RNA sequencing (RNA-seq) has been utilized as the standard
technology for measuring the expression abundance of genes,
transcripts, exons or splicing junctions. Numerous
quantification methods were proposed to quantify such
We have proposed a series of statistical metrics and data
visualization techniques to evaluate the performance of
transcript quantification. This online tool provides an easy
access to submit quantifications from any prospective methods,
and links to their metrics and visualization reports.
Three datasets are proposed here to evaluate quantification methods. For each dataset, two types of information should be prepared before submission. One is a quantification table text, which will be detailed below. The other is the log text recording the pipeline running parameters and statistics, such as pipeline versions, used commands, time and memory cost, etc.
This dataset was created using 30 samples from the Geuvadis project.
These samples were selected to represent a random sample of individuals.
To introduce batch-effect like variability, we selected 15 from one center
and 15 from another. These were then randomly divided into two groups
both having 7 samples from one center and 8 from another.
Because the samples were assigned at random, this is a null experiment
and we can consider the 15 samples in each group to be replicates.
To distinguish the two groups, we used computer simulations to generate
2,424 transcripts on chromosome 2 designed to be differentially expressed between
the two groups.
To make these abundances mimic experimental data,
we adapted the Polyester method to include GC-bias imitating the bias observed in the actual data.
We combined all simulated reads and reads originally from chromosome 1 to generate the final
SIMULATION reads or
ORIGINAL SIMULATION reads.
This dataset were simulated as using unstranded paired-end sequencing protocol.
The sample meta information can be downloaded
Note the difference between two versions of simulations:
In the ORIGINAL SIMULATION, We had unintentionally included multiple alignments when extracting chr1 reads from the GEUVADIS alignment files. When multiple alignments were available for one of the read pairs and the other read was missing (e.g. it had more than 20 alignments and was in the unmapped.bam file), such an alignment would be written by bedtools bamtofastq to both FASTQ files.
In the SIMULATION, we extract only unique, proper pair alignments from chr1 to combine with the original simulated reads from transcripts on chr2. We recommend for testing purposes to use this new simulation dataset.
We have generated both GTF and FASTA files for transcripts to be quantified in this dataset. These transcripts are from chromosome 1 and 2 only as we mentioned above. Note that these annotation files are based on human genome hg19. If genome sequence needed, you can only refer to sequences from chromosome 1 and 2 to reduce analysis cost.
Quantification file should be organized into a 30-column tab-delimited text with first row as column names. The orders of columns should follow from sample 1 to 30 as indicated by reads file names. The total number of rows should equal to the number of transcripts in FASTA file, with orders exactly the same as well. Missing values with "NA"(no quotes) is allowed, but no negative quantifications. Here is a quantification example.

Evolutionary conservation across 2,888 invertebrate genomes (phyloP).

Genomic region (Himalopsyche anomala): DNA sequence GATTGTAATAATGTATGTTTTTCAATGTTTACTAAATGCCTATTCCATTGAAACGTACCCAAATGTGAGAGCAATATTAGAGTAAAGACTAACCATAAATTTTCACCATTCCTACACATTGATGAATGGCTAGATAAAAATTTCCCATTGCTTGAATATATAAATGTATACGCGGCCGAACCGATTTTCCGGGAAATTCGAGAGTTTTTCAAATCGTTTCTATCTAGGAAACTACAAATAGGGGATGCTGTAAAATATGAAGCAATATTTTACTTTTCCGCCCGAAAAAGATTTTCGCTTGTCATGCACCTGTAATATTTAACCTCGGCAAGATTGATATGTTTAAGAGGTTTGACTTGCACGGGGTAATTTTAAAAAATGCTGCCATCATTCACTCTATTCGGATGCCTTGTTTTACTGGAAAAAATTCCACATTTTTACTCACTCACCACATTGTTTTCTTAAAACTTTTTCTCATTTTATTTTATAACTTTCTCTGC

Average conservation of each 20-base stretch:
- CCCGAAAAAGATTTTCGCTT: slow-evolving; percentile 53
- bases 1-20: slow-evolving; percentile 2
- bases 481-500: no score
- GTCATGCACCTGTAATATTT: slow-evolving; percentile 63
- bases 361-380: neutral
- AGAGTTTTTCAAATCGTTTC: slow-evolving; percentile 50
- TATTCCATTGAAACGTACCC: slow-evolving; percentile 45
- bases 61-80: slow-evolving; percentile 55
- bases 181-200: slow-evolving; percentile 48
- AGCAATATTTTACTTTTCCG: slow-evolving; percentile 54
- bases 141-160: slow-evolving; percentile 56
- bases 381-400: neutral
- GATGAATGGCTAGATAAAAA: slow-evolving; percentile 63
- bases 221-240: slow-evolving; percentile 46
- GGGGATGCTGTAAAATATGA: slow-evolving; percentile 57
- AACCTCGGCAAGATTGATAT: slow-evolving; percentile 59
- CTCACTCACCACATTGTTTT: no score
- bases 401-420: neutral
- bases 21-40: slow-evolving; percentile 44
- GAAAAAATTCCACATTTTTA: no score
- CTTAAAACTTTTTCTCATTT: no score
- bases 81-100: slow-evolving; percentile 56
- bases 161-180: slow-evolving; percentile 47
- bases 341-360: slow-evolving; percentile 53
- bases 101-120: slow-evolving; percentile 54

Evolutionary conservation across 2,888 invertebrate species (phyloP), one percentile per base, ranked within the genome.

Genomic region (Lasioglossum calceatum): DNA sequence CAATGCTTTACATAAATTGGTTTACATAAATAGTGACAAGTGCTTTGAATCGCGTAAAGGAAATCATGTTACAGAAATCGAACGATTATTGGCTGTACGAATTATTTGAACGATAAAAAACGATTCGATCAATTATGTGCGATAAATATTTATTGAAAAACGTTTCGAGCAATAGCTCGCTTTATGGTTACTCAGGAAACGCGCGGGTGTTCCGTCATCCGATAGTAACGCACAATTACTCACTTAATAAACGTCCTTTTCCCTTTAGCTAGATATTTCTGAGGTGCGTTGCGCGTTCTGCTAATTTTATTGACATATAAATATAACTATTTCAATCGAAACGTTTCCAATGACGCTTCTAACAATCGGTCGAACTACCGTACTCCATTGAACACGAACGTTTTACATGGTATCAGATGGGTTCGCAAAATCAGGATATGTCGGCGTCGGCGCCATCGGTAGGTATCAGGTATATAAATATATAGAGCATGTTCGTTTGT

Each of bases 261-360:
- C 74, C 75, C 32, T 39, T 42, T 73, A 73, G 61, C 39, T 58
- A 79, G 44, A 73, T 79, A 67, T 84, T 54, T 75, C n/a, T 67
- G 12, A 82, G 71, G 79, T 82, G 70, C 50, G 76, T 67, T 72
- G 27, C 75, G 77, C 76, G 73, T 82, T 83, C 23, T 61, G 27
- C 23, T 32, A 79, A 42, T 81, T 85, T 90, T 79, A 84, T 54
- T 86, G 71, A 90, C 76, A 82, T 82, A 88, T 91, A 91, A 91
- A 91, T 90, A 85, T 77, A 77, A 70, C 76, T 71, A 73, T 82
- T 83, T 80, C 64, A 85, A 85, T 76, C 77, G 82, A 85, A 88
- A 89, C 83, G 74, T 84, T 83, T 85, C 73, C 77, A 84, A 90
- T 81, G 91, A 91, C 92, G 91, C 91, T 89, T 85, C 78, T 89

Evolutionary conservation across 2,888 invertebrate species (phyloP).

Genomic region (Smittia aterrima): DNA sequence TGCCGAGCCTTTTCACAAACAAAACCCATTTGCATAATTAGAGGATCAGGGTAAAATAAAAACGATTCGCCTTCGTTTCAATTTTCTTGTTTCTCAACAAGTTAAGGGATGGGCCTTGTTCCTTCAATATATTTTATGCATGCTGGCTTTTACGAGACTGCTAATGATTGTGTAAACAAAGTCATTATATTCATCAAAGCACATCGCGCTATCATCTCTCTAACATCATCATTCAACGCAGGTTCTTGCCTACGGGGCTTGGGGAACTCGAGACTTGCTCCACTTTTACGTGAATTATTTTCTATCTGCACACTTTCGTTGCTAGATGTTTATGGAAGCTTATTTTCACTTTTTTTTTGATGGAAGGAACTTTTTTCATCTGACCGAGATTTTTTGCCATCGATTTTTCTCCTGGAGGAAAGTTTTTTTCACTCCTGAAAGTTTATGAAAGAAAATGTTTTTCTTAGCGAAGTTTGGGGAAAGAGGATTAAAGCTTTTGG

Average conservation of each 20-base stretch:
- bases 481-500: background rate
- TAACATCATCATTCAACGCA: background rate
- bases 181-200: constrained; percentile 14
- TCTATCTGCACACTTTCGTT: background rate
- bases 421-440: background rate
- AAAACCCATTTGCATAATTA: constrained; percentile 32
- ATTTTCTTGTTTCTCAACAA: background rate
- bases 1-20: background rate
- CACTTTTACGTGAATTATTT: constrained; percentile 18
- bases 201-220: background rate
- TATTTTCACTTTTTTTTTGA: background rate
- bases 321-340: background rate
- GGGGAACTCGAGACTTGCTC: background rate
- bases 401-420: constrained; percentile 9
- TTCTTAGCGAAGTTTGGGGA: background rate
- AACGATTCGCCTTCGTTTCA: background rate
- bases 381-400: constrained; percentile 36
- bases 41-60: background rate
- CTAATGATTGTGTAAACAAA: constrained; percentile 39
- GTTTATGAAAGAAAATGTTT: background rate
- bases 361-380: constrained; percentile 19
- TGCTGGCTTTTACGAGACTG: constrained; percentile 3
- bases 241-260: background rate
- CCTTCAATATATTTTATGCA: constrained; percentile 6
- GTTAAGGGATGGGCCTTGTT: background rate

The ENCODE Project has been working on evaluate RNA-seq techniques to provide more reliable standards for the whole community. Two cell types, particurly GM12878 and K562 with reasonable high sequening depth, are used for this purpose. In this webtool, we selected dataset using dUTP PolyA+ long RNA-seq protocol , which is available at the ENCODE portal with accession id ENCSR000AED (ENCLB037ZZZ & ENCLB038ZZZ) and ENCSR000AEM (ENCLB055ZZZ & ENCLB056ZZZ).
GENCODE V16 genome annotation are used for quantification. Specifically, only protein-coding transcripts are used in this online tool. For pipelines working on transcriptome based aligner or using pseudoalignment, fasta sequences of protein-coding transcripts might be already enough for quantification. However, for pipelines working on genome based aligner, whole genome GTF file is also necessary for quantification.
Quantification file should be organized into a 4-column tab-delimited text with first row as column names. The orders of columns should be as this: (ENCLB037ZZZ, ENCLB038ZZZ, ENCLB055ZZZ, ENCLB056ZZZ). The total number of rows should equal to the number of protein-coding transcripts in GENCODE annotation, with orders exactly the same as well. Missing values with "NA"(no quotes) is allowed, but no negative quantifications. Here is a quantification example.
As we mentioned in the simulation dataset with 15 replciates, some of the samples are confounded with batch effects. Specifically, we chose sample 8 to sample 23, in total 16, as the confounded dataset here.
The annotation files are the same as the simulation dataset with 15 replicates.
Quantification file should be organized into a 16-column tab-delimited text with first row as column names, while others remain the same as the simulation dataset with 15 replciates. Here is a quantification example.
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